Jupiter Officially Has 12 New Moons

James Marshall
July 19, 2018

A dozen new moons have been discovered around Jupiter, bringing its total number of known moons to 79, the most of any planet in our solar system, astronomers announced Tuesday.

The moons were first discovered during the search for Planet X, the hunt for a massive planet beyond Pluto. They take a little less than a year to orbit the gas giant. Its powerful gravitational pull allows it to capture large passing objects that then collide with each other, forming dozens of new, smaller moons. As so often happens, the astronomers found the moons while searching for something completely unrelated.

Most of the newly discovered moons orbit opposite to Jupiter's spin, what's known as a retrograde orbit.

Valetudo is the smallest of the moons discovered, likely just under a kilometer wide (the size isn't measured directly - it's too small - but estimated from its brightness). Until the announcement this morning by the International Astronomical Union of the discovery of an additional 10 moons about the gas-giant planet.

Astronomers have found 12 previously unknown moons circling Jupiter, including one "oddball" whose days are numbered, due to its highly unusual orbit. Because they formed between the two belts, the moons are probably composed of rock and ice. They are thought to be the remnants of larger parent bodies that were broken apart in collisions with asteroids, comets and other moons.

Jupiter's 79 moons make it the most orbited planet in the Solar System.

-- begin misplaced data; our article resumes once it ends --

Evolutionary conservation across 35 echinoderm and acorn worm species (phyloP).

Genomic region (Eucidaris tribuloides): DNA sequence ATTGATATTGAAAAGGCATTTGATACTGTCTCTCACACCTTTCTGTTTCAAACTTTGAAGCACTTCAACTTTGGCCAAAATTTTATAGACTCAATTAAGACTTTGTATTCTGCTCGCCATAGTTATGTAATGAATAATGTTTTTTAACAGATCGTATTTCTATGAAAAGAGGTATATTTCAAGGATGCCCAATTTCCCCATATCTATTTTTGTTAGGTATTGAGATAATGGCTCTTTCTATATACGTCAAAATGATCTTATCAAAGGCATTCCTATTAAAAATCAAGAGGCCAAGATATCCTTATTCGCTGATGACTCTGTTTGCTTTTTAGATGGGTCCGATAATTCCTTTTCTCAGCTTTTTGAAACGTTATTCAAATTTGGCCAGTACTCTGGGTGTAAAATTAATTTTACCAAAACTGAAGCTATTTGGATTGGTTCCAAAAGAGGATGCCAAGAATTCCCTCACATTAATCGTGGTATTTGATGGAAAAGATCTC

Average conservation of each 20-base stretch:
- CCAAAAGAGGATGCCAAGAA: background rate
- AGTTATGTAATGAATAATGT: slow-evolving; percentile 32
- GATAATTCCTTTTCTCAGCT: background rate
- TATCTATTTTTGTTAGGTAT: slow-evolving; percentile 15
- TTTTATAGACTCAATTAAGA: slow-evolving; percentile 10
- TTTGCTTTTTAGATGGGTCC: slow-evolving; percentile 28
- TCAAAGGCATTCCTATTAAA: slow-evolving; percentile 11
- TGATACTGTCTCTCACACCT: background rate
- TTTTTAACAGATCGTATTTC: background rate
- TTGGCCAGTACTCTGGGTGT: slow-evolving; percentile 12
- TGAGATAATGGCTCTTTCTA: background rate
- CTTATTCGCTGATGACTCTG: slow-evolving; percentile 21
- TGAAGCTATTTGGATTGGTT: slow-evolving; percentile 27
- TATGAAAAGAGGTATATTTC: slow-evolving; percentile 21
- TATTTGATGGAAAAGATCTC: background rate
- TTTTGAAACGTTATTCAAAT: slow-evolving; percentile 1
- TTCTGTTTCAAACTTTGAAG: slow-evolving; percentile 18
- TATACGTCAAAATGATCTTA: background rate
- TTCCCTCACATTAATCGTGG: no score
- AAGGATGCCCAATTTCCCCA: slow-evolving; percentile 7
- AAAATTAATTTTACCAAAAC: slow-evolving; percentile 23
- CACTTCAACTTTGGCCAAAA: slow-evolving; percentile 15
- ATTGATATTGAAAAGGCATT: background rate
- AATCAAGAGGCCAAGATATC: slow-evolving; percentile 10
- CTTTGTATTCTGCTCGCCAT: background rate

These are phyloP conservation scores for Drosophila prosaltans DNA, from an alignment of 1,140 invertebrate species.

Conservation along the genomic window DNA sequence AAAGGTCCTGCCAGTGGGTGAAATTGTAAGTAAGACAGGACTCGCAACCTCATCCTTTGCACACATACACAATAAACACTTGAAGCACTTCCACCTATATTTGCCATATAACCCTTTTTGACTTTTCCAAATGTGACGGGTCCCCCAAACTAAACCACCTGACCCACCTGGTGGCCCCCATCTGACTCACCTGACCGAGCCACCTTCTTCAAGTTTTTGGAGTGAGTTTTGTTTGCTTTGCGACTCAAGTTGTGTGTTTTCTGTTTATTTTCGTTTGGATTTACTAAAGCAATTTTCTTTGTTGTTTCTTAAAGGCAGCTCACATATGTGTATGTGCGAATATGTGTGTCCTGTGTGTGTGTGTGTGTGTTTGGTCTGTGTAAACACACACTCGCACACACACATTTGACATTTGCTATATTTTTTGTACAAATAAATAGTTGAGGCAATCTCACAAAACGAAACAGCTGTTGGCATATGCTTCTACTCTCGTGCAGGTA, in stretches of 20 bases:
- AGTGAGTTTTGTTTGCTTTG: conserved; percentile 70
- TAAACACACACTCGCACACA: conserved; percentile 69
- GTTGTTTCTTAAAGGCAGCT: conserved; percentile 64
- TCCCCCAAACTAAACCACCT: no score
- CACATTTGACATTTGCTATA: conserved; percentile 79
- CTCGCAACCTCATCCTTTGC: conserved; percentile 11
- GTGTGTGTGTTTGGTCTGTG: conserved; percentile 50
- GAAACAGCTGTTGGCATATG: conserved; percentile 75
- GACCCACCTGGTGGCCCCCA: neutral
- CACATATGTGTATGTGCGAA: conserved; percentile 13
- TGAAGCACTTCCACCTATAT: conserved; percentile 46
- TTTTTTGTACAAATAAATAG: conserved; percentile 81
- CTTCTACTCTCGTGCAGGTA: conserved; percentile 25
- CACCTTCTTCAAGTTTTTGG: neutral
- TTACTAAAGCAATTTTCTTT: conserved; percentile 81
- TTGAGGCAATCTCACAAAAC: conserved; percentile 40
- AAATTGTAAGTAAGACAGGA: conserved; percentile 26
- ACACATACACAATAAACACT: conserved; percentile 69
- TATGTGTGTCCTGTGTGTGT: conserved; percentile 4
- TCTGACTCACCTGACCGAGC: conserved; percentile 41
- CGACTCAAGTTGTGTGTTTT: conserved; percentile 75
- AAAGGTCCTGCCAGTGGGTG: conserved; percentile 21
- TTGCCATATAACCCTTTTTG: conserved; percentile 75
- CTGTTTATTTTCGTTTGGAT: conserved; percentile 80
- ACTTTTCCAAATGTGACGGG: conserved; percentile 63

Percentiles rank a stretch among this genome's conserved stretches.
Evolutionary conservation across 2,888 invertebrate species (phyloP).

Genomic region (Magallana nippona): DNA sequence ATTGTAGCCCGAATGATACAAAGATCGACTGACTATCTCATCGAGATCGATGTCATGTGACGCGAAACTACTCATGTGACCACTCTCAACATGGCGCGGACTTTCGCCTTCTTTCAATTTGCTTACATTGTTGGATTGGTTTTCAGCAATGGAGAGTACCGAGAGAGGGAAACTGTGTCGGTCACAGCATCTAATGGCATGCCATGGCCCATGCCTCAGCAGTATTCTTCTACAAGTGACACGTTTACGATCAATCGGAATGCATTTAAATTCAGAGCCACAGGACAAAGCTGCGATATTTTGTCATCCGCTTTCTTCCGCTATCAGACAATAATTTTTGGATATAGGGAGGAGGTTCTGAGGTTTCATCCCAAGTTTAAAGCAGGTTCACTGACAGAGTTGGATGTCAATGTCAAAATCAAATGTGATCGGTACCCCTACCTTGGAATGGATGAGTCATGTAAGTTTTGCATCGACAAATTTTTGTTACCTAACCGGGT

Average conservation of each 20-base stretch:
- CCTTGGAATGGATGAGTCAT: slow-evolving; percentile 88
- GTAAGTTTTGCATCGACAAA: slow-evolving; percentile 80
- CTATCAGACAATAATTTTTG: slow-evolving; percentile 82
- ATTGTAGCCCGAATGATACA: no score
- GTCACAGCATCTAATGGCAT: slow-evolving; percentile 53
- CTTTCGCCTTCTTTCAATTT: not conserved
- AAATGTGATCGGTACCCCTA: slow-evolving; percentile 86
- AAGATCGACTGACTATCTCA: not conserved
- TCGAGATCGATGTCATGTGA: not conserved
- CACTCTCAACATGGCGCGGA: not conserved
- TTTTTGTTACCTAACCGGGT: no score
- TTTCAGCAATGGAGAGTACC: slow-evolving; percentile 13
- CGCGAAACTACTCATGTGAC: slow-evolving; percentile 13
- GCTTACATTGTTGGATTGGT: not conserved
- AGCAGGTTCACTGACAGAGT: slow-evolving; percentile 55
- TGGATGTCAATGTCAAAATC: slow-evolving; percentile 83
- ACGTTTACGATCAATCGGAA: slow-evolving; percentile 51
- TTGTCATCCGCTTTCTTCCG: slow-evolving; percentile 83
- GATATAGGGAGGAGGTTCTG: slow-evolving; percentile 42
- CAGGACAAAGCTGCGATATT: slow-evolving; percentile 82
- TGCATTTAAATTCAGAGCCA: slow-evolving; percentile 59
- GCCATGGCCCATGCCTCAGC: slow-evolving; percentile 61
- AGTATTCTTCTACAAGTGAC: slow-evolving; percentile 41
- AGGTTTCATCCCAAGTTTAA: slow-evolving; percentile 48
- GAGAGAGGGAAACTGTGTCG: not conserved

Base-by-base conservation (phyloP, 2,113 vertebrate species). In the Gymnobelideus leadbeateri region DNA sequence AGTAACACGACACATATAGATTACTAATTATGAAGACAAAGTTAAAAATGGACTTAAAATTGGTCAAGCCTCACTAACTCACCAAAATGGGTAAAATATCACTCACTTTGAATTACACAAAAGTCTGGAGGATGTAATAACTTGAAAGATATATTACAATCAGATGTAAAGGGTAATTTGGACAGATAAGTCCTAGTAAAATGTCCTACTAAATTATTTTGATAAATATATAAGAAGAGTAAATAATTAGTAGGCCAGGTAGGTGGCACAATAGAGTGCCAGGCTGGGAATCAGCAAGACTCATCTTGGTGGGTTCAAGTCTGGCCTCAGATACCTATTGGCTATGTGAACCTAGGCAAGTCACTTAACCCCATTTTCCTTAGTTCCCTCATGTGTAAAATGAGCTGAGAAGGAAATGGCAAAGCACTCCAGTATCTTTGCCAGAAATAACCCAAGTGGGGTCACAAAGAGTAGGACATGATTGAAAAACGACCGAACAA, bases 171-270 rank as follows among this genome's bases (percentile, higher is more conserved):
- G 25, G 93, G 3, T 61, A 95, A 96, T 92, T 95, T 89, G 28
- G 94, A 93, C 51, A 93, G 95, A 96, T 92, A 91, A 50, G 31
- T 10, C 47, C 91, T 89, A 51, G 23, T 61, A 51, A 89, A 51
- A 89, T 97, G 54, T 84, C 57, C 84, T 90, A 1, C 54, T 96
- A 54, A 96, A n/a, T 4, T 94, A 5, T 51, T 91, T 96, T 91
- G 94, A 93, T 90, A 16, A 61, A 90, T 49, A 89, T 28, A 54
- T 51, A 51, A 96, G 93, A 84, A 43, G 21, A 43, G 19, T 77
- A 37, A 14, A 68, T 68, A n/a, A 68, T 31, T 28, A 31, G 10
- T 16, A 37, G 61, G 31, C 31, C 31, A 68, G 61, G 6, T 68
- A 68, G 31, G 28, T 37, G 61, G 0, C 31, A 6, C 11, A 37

Another two orbs were spotted among the inner group of moons, which orbit in the prograde (same direction), and take slightly less than a year to travel around Jupiter. The moon can be seen moving relative to the steady state background of distant stars. The largest among them are the Galilean satellites-Io, Europa, Ganymede, and Callisto-large moons that orbit close to the planet.

The black-sheep moon boasts a 1.5-year orbit that, unfortunately for big-shot Jupiter, crosses the outer retrograde planetoids-a cosmic recipe for destruction.

"It's basically driving down the highway in the wrong direction", Sheppard said.

Astronomers suspect that the retrograde moons may be the remains of larger moons that were destroyed in head-on collisions with prograde objects.

Eleven of the new moons join existing groups of Jovian satellites, but one of Jupiter's new moons follows a unique, odd path.

In fact, Sheppard and his team at Carnegie think that this moon could be all that's left of a previous collision in orbit around Jupiter. The researchers proposed naming the unique find Valetudo after the Roman god Jupiter's great-grandaughter.

The Cerro-Tololo Inter-American Observatory in Chile is "magnificently desolate", according to astronomer Scott Sheppard.

Telescopes in Chile, Hawaii and Arizona were used for the latest discovery and confirmation. With orbital periods of about one year, they also are thought to be the result of earlier collisions. "So understanding these moons helps us understand what the planets were originally made from". We already have a classification for dwarf planets.

Over the weeks following full opposition, Jupiter will reach its highest point in the sky four minutes earlier each night, appearing as a bright, star-like object.

It will appear as the fourth brightest object in the sky behind the moon, Mars and Venus.

Other reports by Click Lancashire

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